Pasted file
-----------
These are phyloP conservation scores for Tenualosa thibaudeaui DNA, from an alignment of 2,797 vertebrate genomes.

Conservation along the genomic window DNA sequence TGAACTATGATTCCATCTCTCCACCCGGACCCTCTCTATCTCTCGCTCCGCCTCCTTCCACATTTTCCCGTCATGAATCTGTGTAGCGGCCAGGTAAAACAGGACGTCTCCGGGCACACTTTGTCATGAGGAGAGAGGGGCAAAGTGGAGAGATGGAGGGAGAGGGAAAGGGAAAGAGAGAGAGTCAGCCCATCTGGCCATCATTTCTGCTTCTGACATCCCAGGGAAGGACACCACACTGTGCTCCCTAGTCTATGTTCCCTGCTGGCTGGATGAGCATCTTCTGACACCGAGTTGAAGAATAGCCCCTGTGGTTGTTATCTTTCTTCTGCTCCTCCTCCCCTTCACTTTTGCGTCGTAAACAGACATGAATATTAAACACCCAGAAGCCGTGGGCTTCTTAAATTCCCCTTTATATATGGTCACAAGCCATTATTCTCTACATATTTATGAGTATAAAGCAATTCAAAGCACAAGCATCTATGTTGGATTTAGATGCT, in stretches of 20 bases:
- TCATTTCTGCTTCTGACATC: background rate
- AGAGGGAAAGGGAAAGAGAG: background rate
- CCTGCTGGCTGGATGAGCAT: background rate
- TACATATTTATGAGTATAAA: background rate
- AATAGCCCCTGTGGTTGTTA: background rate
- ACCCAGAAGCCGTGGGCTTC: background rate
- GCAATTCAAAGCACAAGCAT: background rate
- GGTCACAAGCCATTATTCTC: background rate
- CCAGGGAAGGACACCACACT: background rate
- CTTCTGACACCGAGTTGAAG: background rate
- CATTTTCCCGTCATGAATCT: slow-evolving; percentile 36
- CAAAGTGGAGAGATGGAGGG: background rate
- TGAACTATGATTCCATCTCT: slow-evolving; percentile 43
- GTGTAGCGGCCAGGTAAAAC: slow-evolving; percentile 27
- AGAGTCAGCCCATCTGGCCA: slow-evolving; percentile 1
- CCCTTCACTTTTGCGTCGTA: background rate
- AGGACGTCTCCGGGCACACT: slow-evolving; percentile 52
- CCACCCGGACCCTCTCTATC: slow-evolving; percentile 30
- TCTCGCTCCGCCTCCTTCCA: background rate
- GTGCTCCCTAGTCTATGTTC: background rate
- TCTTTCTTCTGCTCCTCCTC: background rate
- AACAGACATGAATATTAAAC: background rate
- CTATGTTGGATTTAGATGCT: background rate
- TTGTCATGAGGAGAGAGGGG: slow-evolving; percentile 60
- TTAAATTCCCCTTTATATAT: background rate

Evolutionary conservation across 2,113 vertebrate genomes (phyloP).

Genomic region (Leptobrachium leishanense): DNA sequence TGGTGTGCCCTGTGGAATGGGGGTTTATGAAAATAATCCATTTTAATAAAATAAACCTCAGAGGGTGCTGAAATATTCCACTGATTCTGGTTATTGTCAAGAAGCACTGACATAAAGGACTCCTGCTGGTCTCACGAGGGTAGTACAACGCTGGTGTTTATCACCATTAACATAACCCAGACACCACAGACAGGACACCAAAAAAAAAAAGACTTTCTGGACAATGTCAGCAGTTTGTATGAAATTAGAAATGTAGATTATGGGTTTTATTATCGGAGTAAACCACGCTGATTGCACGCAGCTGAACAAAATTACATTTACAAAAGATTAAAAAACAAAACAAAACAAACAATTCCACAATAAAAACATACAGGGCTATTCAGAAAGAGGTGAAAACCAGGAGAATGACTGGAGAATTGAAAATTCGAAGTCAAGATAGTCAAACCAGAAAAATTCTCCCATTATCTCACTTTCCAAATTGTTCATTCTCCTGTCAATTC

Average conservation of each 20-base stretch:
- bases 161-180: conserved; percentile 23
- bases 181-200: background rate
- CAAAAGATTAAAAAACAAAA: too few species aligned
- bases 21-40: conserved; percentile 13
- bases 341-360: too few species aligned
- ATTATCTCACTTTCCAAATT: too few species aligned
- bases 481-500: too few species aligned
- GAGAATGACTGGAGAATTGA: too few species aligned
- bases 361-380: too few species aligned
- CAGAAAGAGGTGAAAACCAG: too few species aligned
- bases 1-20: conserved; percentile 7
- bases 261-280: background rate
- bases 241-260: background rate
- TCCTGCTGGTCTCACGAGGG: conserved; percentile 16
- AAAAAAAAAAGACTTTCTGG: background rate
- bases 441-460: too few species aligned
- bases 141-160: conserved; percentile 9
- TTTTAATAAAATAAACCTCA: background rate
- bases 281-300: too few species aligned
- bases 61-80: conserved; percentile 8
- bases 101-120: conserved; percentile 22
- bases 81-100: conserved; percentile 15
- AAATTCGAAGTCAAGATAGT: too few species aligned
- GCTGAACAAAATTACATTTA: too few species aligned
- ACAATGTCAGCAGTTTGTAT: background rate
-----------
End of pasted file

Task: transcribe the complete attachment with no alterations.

These are phyloP conservation scores for Tenualosa thibaudeaui DNA, from an alignment of 2,797 vertebrate genomes.

Conservation along the genomic window DNA sequence TGAACTATGATTCCATCTCTCCACCCGGACCCTCTCTATCTCTCGCTCCGCCTCCTTCCACATTTTCCCGTCATGAATCTGTGTAGCGGCCAGGTAAAACAGGACGTCTCCGGGCACACTTTGTCATGAGGAGAGAGGGGCAAAGTGGAGAGATGGAGGGAGAGGGAAAGGGAAAGAGAGAGAGTCAGCCCATCTGGCCATCATTTCTGCTTCTGACATCCCAGGGAAGGACACCACACTGTGCTCCCTAGTCTATGTTCCCTGCTGGCTGGATGAGCATCTTCTGACACCGAGTTGAAGAATAGCCCCTGTGGTTGTTATCTTTCTTCTGCTCCTCCTCCCCTTCACTTTTGCGTCGTAAACAGACATGAATATTAAACACCCAGAAGCCGTGGGCTTCTTAAATTCCCCTTTATATATGGTCACAAGCCATTATTCTCTACATATTTATGAGTATAAAGCAATTCAAAGCACAAGCATCTATGTTGGATTTAGATGCT, in stretches of 20 bases:
- TCATTTCTGCTTCTGACATC: background rate
- AGAGGGAAAGGGAAAGAGAG: background rate
- CCTGCTGGCTGGATGAGCAT: background rate
- TACATATTTATGAGTATAAA: background rate
- AATAGCCCCTGTGGTTGTTA: background rate
- ACCCAGAAGCCGTGGGCTTC: background rate
- GCAATTCAAAGCACAAGCAT: background rate
- GGTCACAAGCCATTATTCTC: background rate
- CCAGGGAAGGACACCACACT: background rate
- CTTCTGACACCGAGTTGAAG: background rate
- CATTTTCCCGTCATGAATCT: slow-evolving; percentile 36
- CAAAGTGGAGAGATGGAGGG: background rate
- TGAACTATGATTCCATCTCT: slow-evolving; percentile 43
- GTGTAGCGGCCAGGTAAAAC: slow-evolving; percentile 27
- AGAGTCAGCCCATCTGGCCA: slow-evolving; percentile 1
- CCCTTCACTTTTGCGTCGTA: background rate
- AGGACGTCTCCGGGCACACT: slow-evolving; percentile 52
- CCACCCGGACCCTCTCTATC: slow-evolving; percentile 30
- TCTCGCTCCGCCTCCTTCCA: background rate
- GTGCTCCCTAGTCTATGTTC: background rate
- TCTTTCTTCTGCTCCTCCTC: background rate
- AACAGACATGAATATTAAAC: background rate
- CTATGTTGGATTTAGATGCT: background rate
- TTGTCATGAGGAGAGAGGGG: slow-evolving; percentile 60
- TTAAATTCCCCTTTATATAT: background rate

Evolutionary conservation across 2,113 vertebrate genomes (phyloP).

Genomic region (Leptobrachium leishanense): DNA sequence TGGTGTGCCCTGTGGAATGGGGGTTTATGAAAATAATCCATTTTAATAAAATAAACCTCAGAGGGTGCTGAAATATTCCACTGATTCTGGTTATTGTCAAGAAGCACTGACATAAAGGACTCCTGCTGGTCTCACGAGGGTAGTACAACGCTGGTGTTTATCACCATTAACATAACCCAGACACCACAGACAGGACACCAAAAAAAAAAAGACTTTCTGGACAATGTCAGCAGTTTGTATGAAATTAGAAATGTAGATTATGGGTTTTATTATCGGAGTAAACCACGCTGATTGCACGCAGCTGAACAAAATTACATTTACAAAAGATTAAAAAACAAAACAAAACAAACAATTCCACAATAAAAACATACAGGGCTATTCAGAAAGAGGTGAAAACCAGGAGAATGACTGGAGAATTGAAAATTCGAAGTCAAGATAGTCAAACCAGAAAAATTCTCCCATTATCTCACTTTCCAAATTGTTCATTCTCCTGTCAATTC

Average conservation of each 20-base stretch:
- bases 161-180: conserved; percentile 23
- bases 181-200: background rate
- CAAAAGATTAAAAAACAAAA: too few species aligned
- bases 21-40: conserved; percentile 13
- bases 341-360: too few species aligned
- ATTATCTCACTTTCCAAATT: too few species aligned
- bases 481-500: too few species aligned
- GAGAATGACTGGAGAATTGA: too few species aligned
- bases 361-380: too few species aligned
- CAGAAAGAGGTGAAAACCAG: too few species aligned
- bases 1-20: conserved; percentile 7
- bases 261-280: background rate
- bases 241-260: background rate
- TCCTGCTGGTCTCACGAGGG: conserved; percentile 16
- AAAAAAAAAAGACTTTCTGG: background rate
- bases 441-460: too few species aligned
- bases 141-160: conserved; percentile 9
- TTTTAATAAAATAAACCTCA: background rate
- bases 281-300: too few species aligned
- bases 61-80: conserved; percentile 8
- bases 101-120: conserved; percentile 22
- bases 81-100: conserved; percentile 15
- AAATTCGAAGTCAAGATAGT: too few species aligned
- GCTGAACAAAATTACATTTA: too few species aligned
- ACAATGTCAGCAGTTTGTAT: background rate